VALPARAISO | A presentation on how the land alongside the Ind. 49 corridor should be developed, including how some of it should be preserved, was presented Monday to members of Valparaiso's Plan Commission, Redevelopment Commission and Council.
The plan by Kendig Keast Collaborative and American Structurepoint looks ahead to the next 20 years and makes recommendations on the infrastructure needed to encourage and accommodate development. It includes phasing in the infrastructure, from the water and sewer lines, to the roads, particularly the extension of Memorial Drive from Burlington Beach Road south to Ind. 2.
While much of the study deals with the potential for development on the east side of Ind. 49, it also looked at the west side, especially north of Burlington Beach all the way to U.S. 6. Among the significant changes proposed for Ind. 49 itself are the addition of a "folded" interchange at Burlington Beach and the closing of the intersection at County Road 600 North.
Aaron Tuley, senior associate for Kendig Keast, said the folded interchange would concentrate all the entrance and exit ramps on the north side and require less land. He said both Burlington Beach and Vale Park Road should be widened to four lanes from Ind. 49 to Memorial Drive to handle the expected growth in traffic.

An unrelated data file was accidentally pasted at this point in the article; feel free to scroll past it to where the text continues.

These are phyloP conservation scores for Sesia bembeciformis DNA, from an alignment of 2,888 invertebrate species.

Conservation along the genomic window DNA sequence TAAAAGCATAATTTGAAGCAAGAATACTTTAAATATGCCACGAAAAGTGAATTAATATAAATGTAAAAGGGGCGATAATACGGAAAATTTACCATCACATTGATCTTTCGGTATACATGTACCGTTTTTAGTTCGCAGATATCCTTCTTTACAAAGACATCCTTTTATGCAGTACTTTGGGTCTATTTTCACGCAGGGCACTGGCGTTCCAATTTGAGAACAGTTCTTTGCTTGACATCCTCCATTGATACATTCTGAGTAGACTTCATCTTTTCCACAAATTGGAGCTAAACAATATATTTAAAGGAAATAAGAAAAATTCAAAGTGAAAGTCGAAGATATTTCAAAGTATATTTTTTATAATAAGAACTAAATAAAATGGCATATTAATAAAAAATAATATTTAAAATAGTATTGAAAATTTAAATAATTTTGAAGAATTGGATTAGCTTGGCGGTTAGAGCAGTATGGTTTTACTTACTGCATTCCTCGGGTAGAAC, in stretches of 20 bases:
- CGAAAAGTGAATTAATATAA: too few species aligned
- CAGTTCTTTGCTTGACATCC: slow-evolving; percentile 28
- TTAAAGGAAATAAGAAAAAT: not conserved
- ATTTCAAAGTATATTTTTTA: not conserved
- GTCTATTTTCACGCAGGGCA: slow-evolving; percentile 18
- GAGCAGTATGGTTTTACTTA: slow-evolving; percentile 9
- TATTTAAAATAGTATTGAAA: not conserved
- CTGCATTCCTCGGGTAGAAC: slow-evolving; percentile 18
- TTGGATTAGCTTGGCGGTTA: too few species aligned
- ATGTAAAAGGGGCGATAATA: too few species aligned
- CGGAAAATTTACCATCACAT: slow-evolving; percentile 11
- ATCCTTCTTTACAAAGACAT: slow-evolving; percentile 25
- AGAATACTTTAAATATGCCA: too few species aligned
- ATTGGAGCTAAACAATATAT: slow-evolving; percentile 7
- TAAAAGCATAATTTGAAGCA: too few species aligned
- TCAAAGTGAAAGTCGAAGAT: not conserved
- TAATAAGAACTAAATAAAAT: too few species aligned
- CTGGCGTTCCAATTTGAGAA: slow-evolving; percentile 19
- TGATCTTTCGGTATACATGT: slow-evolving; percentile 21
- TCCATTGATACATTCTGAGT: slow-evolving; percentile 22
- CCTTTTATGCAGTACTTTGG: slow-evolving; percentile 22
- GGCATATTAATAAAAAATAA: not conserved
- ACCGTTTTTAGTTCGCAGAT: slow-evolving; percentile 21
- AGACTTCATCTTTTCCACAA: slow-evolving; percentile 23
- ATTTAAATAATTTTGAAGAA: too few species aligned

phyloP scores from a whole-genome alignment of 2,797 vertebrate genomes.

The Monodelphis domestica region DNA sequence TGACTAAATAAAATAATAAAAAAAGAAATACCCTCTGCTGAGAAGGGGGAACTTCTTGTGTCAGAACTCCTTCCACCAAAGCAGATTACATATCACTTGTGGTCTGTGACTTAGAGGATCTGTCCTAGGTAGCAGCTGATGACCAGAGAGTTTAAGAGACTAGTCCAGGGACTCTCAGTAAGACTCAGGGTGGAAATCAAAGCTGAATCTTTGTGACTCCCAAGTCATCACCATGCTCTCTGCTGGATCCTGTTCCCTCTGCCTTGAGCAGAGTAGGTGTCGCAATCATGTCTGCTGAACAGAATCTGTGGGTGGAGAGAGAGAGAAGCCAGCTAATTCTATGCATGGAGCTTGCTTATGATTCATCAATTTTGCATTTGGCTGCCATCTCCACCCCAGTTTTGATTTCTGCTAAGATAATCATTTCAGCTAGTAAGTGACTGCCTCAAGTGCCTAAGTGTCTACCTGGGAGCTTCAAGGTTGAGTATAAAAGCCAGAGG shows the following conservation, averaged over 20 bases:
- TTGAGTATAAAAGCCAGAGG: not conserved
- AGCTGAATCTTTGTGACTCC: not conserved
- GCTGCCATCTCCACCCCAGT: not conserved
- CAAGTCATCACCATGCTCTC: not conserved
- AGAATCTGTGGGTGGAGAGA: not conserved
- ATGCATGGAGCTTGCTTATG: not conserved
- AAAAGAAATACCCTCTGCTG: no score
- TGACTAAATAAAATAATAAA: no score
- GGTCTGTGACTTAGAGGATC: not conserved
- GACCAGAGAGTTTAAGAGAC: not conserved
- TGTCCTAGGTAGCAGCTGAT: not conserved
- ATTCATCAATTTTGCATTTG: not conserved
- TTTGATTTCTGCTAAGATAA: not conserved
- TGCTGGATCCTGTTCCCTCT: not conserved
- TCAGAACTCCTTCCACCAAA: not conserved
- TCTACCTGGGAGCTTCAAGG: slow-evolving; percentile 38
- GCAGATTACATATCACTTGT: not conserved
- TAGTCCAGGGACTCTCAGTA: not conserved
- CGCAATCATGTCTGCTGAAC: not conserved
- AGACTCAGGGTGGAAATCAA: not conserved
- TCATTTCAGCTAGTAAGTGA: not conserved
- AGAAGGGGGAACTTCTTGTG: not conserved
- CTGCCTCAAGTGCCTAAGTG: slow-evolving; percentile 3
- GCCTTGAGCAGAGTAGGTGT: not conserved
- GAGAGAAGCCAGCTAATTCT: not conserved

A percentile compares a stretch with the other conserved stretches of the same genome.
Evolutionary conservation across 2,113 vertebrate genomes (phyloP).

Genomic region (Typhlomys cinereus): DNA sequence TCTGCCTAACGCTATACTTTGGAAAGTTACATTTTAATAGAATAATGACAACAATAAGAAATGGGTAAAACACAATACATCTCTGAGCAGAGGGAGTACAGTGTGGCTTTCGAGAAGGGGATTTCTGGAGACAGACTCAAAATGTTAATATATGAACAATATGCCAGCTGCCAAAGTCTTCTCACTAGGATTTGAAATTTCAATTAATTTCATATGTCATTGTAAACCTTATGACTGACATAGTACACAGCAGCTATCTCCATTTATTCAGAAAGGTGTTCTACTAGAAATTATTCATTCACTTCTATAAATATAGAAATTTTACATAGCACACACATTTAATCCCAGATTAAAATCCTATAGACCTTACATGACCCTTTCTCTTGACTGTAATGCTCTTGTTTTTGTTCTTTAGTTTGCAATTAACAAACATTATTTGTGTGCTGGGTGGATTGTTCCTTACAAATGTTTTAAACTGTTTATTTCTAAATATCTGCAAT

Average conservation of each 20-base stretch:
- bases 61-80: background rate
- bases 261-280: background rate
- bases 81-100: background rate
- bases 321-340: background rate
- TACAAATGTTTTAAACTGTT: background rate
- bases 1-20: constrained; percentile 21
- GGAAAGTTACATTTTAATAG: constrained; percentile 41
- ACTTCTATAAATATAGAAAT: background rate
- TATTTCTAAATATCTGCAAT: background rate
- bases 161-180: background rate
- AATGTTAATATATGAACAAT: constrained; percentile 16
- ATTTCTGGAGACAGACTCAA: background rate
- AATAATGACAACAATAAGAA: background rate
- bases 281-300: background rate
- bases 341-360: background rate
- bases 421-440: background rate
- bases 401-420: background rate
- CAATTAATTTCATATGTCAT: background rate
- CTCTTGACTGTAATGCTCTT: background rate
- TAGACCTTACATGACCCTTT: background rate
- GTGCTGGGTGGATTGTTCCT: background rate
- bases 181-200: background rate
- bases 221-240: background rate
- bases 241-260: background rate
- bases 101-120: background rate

Tuley said the city should increase the buffer standards between Ind. 49 and the development to either side so the screen of trees provides greater density than the current standards. The consultants also are recommending creation of two new parks to preserve wetlands. One would be at the northeast quadrant of Vale Park and Memorial, and the other would be in the Hotter Lagoon, which should have larger, permanent water features and trails.
The consultants said the architecture for the development should be similar to the Prairie School style developed by Frank Lloyd Wright and be a maximum of two stories. A small commercial center was recommended at the southeast corner of Vale Park and Ind. 49, but the stores should look more like homes than convenience stores.
The only person to speak during the public hearing was Ed Seykwoski, president of the Liberty Township Board and president of the Woodville Foundation Inc., who asked that the township be given a seat at the table for any discussions involving land in its jurisdiction. The study recommends developing a plan for annexation of the land in the corridor in order to control the growth.
The plan commission voted 6 to 0, with Al Shields and Christa Emerson Borlick absent and one seat still vacant, to recommend approval of the study to the council. The council then adopted the study at its meeting.